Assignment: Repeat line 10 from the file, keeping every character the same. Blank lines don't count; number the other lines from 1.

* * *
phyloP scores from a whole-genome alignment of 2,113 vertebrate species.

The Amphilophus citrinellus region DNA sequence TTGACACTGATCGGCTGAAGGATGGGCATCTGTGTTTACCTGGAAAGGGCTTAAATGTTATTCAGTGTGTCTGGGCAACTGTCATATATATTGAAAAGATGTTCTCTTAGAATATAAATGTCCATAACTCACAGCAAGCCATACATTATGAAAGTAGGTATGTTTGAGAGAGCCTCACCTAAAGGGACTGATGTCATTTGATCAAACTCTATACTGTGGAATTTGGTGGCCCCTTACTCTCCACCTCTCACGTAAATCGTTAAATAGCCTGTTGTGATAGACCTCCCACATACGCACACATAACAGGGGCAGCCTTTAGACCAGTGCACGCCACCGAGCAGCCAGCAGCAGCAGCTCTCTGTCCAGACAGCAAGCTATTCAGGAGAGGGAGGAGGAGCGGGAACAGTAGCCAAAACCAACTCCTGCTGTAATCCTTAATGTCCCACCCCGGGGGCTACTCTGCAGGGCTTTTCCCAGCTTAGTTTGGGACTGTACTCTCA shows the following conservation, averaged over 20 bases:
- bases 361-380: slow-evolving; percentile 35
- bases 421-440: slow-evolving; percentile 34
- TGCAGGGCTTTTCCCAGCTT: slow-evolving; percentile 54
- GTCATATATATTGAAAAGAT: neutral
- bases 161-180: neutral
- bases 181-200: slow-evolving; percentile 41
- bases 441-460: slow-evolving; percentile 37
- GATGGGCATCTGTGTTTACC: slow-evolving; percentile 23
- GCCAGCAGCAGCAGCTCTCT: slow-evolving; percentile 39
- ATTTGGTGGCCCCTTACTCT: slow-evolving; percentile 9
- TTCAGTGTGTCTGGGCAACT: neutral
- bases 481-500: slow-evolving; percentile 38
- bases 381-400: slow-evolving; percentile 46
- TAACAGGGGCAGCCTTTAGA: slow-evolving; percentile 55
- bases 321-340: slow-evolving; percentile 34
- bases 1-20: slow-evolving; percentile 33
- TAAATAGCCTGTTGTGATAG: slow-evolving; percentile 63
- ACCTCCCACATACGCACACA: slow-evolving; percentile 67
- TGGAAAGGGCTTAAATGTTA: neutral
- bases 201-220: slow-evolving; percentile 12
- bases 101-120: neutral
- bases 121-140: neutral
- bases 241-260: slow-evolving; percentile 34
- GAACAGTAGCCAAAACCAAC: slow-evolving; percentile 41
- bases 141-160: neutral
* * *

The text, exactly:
- GATGGGCATCTGTGTTTACC: slow-evolving; percentile 23